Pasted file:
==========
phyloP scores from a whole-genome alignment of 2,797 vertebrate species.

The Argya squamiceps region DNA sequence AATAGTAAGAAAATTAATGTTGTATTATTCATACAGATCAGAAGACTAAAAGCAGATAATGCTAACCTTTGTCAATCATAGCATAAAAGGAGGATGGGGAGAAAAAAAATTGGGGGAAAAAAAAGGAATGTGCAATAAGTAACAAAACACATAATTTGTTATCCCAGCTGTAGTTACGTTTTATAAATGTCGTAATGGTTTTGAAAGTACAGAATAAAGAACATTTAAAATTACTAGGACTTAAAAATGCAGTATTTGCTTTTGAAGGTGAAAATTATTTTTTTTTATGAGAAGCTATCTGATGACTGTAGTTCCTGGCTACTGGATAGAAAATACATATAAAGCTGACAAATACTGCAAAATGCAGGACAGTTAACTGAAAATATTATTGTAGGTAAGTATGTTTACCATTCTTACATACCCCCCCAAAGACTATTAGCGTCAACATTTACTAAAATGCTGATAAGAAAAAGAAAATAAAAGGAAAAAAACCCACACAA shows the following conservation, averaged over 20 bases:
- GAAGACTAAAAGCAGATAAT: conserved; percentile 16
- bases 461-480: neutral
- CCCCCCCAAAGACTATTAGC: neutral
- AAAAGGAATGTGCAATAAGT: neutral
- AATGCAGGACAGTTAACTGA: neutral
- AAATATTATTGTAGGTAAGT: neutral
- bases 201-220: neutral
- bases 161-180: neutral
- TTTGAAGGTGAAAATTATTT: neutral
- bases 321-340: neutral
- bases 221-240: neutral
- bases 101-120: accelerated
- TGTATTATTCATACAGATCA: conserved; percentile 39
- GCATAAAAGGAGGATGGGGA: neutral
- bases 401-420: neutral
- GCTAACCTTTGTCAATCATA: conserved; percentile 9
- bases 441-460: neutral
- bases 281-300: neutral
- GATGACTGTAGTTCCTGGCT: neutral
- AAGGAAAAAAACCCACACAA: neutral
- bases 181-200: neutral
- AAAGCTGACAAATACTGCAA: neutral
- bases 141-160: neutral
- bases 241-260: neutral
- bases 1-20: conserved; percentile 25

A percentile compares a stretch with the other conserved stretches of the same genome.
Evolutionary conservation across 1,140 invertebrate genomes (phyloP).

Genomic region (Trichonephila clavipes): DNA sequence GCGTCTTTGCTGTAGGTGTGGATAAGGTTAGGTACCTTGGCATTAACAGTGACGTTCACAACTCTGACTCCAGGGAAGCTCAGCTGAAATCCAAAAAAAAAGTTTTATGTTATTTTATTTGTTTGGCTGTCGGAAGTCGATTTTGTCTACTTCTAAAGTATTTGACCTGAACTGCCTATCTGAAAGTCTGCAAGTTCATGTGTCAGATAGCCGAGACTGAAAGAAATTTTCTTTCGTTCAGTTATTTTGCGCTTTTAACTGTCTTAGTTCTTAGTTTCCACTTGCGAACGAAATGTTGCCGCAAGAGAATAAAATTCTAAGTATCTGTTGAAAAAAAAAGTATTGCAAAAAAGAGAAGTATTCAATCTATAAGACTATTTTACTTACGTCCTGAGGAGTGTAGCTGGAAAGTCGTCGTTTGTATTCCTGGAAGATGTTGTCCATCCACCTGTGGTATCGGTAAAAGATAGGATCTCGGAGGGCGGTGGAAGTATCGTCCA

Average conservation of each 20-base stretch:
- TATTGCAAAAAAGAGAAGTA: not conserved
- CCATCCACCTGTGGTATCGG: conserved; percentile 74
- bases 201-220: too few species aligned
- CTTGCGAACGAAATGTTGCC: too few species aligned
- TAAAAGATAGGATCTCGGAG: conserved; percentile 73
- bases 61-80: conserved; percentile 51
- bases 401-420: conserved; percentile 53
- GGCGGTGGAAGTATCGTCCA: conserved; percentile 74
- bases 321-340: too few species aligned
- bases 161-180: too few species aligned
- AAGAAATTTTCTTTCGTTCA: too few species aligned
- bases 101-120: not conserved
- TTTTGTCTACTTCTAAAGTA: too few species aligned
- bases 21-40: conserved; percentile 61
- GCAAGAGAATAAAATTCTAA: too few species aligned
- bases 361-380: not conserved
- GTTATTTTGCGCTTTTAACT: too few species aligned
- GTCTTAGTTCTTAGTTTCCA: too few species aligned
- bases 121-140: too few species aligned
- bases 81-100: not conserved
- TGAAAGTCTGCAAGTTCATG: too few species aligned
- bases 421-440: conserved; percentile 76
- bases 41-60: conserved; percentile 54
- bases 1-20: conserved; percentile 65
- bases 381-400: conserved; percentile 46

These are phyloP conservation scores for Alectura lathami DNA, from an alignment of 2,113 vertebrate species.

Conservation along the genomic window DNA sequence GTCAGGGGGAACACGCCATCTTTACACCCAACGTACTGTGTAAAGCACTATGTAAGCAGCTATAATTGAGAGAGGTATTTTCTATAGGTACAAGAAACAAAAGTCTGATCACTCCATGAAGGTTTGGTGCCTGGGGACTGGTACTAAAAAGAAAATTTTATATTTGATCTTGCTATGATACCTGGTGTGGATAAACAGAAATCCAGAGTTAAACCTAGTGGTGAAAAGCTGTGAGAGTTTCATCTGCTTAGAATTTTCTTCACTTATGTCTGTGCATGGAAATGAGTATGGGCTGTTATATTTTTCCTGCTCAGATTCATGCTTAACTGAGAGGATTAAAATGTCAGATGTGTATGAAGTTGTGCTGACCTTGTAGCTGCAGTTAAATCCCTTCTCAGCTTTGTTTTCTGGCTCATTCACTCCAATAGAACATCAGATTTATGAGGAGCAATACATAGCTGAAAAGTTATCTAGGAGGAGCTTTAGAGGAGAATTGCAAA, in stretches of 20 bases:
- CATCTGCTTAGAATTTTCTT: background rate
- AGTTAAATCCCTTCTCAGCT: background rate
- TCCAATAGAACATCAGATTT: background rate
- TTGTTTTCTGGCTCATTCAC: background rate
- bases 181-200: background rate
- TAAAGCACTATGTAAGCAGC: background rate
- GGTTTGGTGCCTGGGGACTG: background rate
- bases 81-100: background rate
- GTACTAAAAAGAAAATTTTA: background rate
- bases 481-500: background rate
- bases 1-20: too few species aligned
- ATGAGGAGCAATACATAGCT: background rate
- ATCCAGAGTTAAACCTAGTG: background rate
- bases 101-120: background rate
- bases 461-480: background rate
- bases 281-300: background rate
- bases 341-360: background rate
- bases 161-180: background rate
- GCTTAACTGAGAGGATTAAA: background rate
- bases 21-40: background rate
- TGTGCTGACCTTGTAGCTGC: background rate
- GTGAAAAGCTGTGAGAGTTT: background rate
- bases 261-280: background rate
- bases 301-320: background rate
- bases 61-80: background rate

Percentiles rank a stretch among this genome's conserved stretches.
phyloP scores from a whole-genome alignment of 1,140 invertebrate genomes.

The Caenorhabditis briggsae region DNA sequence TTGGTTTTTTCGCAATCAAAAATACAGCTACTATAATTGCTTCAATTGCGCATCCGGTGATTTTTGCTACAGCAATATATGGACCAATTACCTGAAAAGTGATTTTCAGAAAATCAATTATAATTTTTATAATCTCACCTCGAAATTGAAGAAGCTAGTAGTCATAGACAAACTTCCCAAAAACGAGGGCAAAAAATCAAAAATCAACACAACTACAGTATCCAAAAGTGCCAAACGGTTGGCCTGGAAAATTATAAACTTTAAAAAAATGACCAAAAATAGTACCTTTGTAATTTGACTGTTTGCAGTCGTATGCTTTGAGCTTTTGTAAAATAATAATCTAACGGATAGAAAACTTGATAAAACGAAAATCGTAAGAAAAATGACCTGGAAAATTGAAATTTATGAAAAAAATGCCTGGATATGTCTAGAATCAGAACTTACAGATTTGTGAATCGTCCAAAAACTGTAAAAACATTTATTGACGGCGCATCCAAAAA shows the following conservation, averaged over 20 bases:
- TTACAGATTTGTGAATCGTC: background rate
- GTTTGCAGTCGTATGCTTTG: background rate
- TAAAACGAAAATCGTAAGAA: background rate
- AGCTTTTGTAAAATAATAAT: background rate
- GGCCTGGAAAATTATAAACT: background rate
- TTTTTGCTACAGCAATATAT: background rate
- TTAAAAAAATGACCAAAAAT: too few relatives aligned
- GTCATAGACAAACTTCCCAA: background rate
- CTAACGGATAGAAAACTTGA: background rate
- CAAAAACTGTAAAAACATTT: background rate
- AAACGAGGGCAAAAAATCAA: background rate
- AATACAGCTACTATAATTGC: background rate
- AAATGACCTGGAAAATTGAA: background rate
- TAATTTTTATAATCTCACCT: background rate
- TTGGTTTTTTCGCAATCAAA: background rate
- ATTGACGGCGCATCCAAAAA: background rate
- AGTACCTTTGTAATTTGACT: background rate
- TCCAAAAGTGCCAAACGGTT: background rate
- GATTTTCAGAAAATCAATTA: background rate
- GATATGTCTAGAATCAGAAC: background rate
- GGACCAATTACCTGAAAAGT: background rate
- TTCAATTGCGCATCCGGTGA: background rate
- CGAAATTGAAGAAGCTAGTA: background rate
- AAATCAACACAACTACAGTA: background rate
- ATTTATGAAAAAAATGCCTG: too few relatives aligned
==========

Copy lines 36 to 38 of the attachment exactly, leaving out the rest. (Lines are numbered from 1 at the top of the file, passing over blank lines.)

- TAAAAGATAGGATCTCGGAG: conserved; percentile 73
- bases 61-80: conserved; percentile 51
- bases 401-420: conserved; percentile 53